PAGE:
15:00 Fri Aug 26, 2022
Reflections on a Mount Washington Summer
Having concluded my summer internship at Mount Washington Observatory, I look back on a beautiful, exciting summer full of meaningful work, friendships, and laughter.
I began my internship in early May with anxious excitement. This was an opportunity that I had dreamed about for a year and it was finally happening, but I felt nervous about fitting in and being comfortable in this new environment. Fortunately, Jay and Jackie (the observers on my first shift) helped me feel at home and got me working right away. Throughout this summer I have met, worked, and even danced with so many wonderful people that the experience will be one that I always cherish and remember.
A large part of my work was comprised of a research project studying near-surface lapse rates on Mount Washington. A near-surface lapse rate is the rate of change of surface air temperature with elevation along terrain. This project highlighted for me how variable temperature is in areas with complex terrain. It also illustrated why weather in the mountains can be so unpredictable. Watch our August edition of Science in the Mountains
to learn more about the project.
Temperature is fundamental to the formation of weather, and as temperature varies widely over terrain, so too does the weather. After one of my shifts, I experienced this while hiking from Pinkham Notch to the Lakes of the Clouds Hut. Above tree line, I felt a rapid change in temperature as I became exposed to air rising out of Tuckerman Ravine. This also corresponded with the formation of clouds along the headwall. That day, the east side of the mountain was dry at the surface, but once I crossed to the west side, the rocks became wet as they were exposed to a different lapse rate, which resulted in greater condensation. Having learned some of these concepts in school, the real-world experience is super valuable to me.
Clouds forming on Tuckerman Ravine.
Mount Washington is a place that is both beautiful and harsh; to me those adjectives are not mutually exclusive.
During my first week, the weather flipped from crystal clear, warm weather, to cold and stormy. While the clear days were pretty in their own right, the storm transported us into a new world. Winds gusted over 100 mph and freezing fog stuck to every exposed surface; to be left alone outside would likely lead to hypothermia and death. Yet, when the clouds parted and the winds eased, I was greeted by a sparkling world of white feathered ice, rime ice. This was a world I had never seen before.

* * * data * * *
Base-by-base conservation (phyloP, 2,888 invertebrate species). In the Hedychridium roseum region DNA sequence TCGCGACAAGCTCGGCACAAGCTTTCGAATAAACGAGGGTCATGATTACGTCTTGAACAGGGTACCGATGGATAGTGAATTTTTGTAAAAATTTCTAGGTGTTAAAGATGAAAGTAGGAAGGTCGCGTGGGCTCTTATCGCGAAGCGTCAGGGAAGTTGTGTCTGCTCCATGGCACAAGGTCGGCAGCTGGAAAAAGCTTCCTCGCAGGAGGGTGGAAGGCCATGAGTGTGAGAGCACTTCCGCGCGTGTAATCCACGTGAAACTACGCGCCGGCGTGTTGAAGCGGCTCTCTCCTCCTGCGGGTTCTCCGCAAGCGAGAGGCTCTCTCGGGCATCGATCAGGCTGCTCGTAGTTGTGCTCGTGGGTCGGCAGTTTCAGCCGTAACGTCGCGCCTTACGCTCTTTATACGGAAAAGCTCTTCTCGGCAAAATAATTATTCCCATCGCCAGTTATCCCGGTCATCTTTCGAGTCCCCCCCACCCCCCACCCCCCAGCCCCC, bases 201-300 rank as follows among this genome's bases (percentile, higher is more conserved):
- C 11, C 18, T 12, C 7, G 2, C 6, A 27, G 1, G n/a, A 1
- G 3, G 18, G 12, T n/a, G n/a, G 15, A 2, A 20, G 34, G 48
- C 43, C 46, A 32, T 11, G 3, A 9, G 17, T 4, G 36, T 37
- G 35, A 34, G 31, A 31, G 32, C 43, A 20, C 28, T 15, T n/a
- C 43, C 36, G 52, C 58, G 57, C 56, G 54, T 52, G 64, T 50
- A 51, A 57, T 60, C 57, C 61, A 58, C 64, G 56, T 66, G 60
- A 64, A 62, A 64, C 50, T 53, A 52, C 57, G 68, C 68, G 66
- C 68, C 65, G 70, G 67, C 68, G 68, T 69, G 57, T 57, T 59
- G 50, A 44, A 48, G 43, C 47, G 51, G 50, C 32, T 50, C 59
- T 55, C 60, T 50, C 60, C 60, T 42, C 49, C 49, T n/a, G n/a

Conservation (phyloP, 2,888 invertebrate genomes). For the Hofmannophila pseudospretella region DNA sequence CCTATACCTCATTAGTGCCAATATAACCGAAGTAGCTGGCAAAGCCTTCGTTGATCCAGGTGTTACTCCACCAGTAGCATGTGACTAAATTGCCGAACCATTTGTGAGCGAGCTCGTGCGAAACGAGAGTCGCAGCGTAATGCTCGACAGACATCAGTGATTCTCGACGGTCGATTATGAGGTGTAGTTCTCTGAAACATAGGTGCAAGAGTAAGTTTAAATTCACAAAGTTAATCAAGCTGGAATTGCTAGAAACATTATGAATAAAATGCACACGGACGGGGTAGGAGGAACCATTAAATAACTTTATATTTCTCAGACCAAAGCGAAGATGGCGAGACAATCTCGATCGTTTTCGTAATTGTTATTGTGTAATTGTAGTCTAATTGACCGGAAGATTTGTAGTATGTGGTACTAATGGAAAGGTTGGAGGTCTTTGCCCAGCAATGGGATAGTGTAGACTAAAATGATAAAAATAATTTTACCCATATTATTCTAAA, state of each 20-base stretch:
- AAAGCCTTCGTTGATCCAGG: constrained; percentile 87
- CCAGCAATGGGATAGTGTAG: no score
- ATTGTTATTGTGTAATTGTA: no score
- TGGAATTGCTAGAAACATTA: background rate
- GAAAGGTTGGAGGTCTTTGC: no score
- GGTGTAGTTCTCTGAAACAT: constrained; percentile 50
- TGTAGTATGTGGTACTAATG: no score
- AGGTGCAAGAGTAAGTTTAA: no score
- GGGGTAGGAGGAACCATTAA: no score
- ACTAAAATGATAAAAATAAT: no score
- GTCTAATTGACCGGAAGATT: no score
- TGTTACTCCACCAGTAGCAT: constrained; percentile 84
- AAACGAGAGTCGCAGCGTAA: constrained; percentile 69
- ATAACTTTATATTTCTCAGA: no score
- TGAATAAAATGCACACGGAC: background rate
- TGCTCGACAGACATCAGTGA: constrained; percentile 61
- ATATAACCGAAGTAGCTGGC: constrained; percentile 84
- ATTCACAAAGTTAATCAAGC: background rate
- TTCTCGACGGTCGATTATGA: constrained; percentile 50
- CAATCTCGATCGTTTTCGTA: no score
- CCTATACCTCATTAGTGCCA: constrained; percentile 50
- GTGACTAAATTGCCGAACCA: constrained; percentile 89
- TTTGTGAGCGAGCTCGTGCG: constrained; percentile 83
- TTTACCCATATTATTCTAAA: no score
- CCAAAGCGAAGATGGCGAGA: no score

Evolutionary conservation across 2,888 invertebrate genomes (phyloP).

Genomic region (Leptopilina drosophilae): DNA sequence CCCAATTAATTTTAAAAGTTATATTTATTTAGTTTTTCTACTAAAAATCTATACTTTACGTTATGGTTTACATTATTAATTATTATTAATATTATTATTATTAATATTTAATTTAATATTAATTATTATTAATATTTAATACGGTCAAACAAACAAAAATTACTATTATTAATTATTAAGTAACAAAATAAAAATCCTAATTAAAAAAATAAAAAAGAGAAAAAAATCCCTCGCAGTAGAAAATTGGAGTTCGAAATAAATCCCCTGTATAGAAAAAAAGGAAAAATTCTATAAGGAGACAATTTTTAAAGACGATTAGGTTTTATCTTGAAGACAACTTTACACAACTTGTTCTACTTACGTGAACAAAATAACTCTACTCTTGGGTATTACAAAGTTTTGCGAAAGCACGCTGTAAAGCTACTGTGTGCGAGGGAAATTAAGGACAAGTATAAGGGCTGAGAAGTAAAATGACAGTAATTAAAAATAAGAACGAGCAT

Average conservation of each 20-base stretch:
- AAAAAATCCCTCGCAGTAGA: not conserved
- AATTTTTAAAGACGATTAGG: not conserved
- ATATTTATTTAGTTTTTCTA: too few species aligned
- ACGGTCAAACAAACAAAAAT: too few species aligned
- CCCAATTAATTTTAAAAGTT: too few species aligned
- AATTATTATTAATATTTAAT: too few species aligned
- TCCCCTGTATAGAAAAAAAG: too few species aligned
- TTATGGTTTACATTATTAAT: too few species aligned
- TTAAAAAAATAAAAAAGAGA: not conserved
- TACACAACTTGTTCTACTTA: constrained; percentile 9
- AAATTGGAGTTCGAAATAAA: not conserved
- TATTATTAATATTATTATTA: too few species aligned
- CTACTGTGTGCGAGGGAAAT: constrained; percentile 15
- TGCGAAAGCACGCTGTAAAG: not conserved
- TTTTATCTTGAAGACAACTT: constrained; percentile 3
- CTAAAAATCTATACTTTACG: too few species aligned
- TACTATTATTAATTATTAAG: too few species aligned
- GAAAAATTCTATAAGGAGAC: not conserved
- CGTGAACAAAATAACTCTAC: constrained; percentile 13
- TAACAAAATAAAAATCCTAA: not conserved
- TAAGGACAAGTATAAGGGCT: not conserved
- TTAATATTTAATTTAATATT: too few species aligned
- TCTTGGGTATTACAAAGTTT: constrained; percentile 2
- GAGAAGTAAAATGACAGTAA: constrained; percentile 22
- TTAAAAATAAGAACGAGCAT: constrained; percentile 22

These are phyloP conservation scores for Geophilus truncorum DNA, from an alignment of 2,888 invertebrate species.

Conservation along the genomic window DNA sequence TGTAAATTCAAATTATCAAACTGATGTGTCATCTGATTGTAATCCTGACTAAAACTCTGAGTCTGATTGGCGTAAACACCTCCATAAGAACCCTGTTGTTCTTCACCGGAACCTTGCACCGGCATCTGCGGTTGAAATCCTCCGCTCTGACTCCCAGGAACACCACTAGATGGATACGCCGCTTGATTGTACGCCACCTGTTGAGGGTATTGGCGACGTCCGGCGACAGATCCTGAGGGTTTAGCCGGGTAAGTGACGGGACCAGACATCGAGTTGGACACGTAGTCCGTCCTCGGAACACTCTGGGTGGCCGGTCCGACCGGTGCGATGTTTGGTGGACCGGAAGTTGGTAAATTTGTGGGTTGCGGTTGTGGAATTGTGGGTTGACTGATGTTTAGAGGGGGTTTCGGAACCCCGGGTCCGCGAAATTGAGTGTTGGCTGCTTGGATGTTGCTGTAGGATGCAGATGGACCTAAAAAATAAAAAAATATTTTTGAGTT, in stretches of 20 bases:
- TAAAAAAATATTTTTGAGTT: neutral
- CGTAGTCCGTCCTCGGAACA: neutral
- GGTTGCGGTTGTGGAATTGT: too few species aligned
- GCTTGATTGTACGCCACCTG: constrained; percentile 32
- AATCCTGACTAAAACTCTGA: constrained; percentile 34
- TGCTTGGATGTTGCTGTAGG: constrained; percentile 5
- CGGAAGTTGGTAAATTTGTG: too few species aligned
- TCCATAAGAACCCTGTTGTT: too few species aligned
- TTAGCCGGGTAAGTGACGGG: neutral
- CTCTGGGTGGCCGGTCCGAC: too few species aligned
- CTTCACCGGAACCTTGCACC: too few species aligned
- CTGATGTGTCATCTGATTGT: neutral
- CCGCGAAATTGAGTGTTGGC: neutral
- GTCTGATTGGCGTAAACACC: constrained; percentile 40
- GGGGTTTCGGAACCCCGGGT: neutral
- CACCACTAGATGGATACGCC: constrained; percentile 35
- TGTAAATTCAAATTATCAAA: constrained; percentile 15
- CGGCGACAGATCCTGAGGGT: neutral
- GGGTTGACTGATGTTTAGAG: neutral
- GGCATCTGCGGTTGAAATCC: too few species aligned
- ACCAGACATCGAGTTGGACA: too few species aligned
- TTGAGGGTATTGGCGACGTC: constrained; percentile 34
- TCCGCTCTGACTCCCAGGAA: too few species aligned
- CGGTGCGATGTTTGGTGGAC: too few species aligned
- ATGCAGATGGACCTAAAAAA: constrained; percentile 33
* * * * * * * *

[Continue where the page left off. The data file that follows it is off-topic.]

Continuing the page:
My first time experiencing rime ice.
Throughout the summer, I continued to see the world from a unique perspective. On a few occasions, I woke up in the morning to find the summit protruding between layers of clouds: a blanket of clouds below, filling the valleys, and a blanket above. Situated between two cloud layers really feels like being on a heavenly island.
Above the world, the early morning light bounces up and down, between the clouds, almost blinding at times. Some say don’t got to the light. I say, give it a try, it’s pretty nice up there :)
As the Earth’s surface warms, the moisture in the valleys bubbles from below, rising as cumulus clouds. In the afternoon, those clouds have grown into storms, dropping rain showers over the peaks and valleys. Next thing I know we are enveloped by a cloud. I seek shelter indoors as strong gusts of wind pelt rain against our windows. Then out of nowhere explodes a flash and bang! Lightning strikes one of the radio towers, and being so close we experience the thunder instantly. As the storms pass, the summit clears just in time for sunset. Pinks, oranges, deep blues and purple fill the sky. The storms that have passed now look like a watercolor painting on the eastern horizon. With the setting sun, the world fades into a darkness speckled with sparkling stars and wrapped in the ribbon of the milky way.
Summit exposed between layers of clouds.
The summer passed by like a blur before my eyes. Research, forecasting, weather observation and goofing around with the Lakes of the Clouds croo filled my days without a dull moment. Having spent so much time literally in the clouds, now back at the surface, my head is still in them. I look upward and try to determine what feature is forming the weather before me.
This summer has been so full of the real-world application of meteorology that it will be invaluable to me as I continue my education. Returning to my senior year of college in Florida, I will have a greater respect and admiration as I watch storms develop.
The Northeast is nicknamed "the exhaust pipe of America" because so many storms converge there. With that logic, Florida is like the engine. This coming year I will watch storms develop and drift up the east coast to Mount Washington, and hopefully I can send a greeting embedded in the howling wind.
Beautiful colors at sunset.
Henry Moskovitz, Summit Intern